Artist Credit
John Anthony Audio Production, Producer
Tony Banks Arranger, Composer, Group Member, Guitar, Keyboards, Mellotron, Organ, Piano, Vocals
Chris Blair Remastering
Robin Geoffrey Cable Audio Engineer, Engineer
Geoff Callingham Remastering, Technical Assistance
Tony Cousins Remastering
Nick Davis Mixing, Remastering
Peter Gabriel Accordion, Arranger, Composer, Drums, Drums (Bass), Flute, Group Member, Percussion, Tambourine, Vocals
Genesis Composer, Primary Artist
David Hitchcock Producer
Lewis Lee Photography
John Mayhew Drums, Group Member, Percussion, Vocals
Tom Mitchell Assistant
Chris Peyton Sleeve Adaptation
Anthony Phillips Arranger, Composer, Dulcimer, Group Member, Guitar, Guitar (12 String), Guitar (12 String Acoustic), Guitar (Electric), Vocals
Anthony Phillips Band Arranger, Composer, Dulcimer, Guitar (12 String), Guitar (12 String Acoustic), Guitar (Acoustic), Guitar (Electric), Vocals
Mike Rutherford Arranger, Bass, Bass (Electric), Bass Instrument, Cello, Composer, Group Member, Guitar, Guitar (12 String), Guitar (12 String Acoustic), Guitar (Nylon String), Vocals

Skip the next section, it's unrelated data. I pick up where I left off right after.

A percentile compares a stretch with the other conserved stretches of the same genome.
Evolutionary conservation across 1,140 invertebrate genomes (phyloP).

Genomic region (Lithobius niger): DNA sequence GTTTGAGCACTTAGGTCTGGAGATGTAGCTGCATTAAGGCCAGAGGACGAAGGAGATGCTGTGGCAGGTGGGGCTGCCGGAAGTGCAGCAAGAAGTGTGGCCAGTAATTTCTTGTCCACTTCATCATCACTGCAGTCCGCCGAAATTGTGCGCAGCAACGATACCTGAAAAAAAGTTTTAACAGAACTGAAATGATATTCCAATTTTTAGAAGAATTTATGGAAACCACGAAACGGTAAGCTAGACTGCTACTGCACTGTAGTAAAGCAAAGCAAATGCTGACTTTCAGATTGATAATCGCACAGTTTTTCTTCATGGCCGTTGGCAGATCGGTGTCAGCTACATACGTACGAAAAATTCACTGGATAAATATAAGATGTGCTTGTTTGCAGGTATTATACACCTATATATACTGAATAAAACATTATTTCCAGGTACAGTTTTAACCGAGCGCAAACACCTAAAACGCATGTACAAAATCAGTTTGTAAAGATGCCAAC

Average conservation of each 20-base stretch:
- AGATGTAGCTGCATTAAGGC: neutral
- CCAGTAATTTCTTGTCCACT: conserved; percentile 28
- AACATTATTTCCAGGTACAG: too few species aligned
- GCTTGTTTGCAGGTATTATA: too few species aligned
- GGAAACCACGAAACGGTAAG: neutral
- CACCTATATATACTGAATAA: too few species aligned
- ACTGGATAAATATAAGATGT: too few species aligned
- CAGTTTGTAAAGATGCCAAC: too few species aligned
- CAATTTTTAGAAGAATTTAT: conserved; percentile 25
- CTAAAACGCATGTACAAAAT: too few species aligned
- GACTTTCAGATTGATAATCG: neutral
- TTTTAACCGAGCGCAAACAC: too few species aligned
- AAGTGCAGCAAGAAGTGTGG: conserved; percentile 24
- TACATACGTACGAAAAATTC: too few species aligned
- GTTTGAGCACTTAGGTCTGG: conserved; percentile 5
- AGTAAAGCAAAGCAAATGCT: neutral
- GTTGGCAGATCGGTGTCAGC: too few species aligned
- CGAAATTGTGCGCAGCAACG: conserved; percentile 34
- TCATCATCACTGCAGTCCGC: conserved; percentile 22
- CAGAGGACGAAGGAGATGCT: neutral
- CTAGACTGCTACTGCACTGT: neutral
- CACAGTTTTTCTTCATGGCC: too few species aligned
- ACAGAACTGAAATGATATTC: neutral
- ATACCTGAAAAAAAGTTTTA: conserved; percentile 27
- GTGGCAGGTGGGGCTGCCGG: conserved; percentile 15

John Silver Composer
Tony Smith Management
Paul Whitehead Artwork, Cover Design
Carol Willis Project Coordinator

Genesis’ first truly progressive album, and their first record for the Charisma label (although Trespass was released in America by ABC, which is how MCA came to have it), is important mostly as a formative effort. Peter Gabriel, Tony Banks, and Michael Rutherford are here, but the guitarist is Anthony Phillips and the drummer is John Mayhew. Gabriel, Banks, Phillips, and Rutherford are responsible for the compositions, which are far more ambitious than the group’s earlier efforts (“Silent Sun,” etc.). Unfortunately, much of what is here is more interesting for what it points toward than what it actually does — the group reflects a peculiarly dramatic brand of progressive rock, very theatrical as music, but not very successful. The lyrics are complex enough but lack the unity and clarity that would make Genesis’ subsequent albums among the most interesting of prog rock efforts to analyze. Gabriel’s voice is very expressive but generally lacks power and confidence, while the conventional backup vocalizing by the others is wimpy, and Phillips’ playing is muted. Tony Banks’ keyboards are the dominant instruments, which isn’t that bad, but it isn’t the Genesis that everyone came to know. The soft, lyrical “Visions of Angels” and “Stagnation” are typical, gentle works by a band that later learned how to rock much harder. Only one of the songs here, “The Knife” — which rocks harder than anything else on Trespass and is easily the best track on the album — lasted in the group’s concert repertory past the next album.


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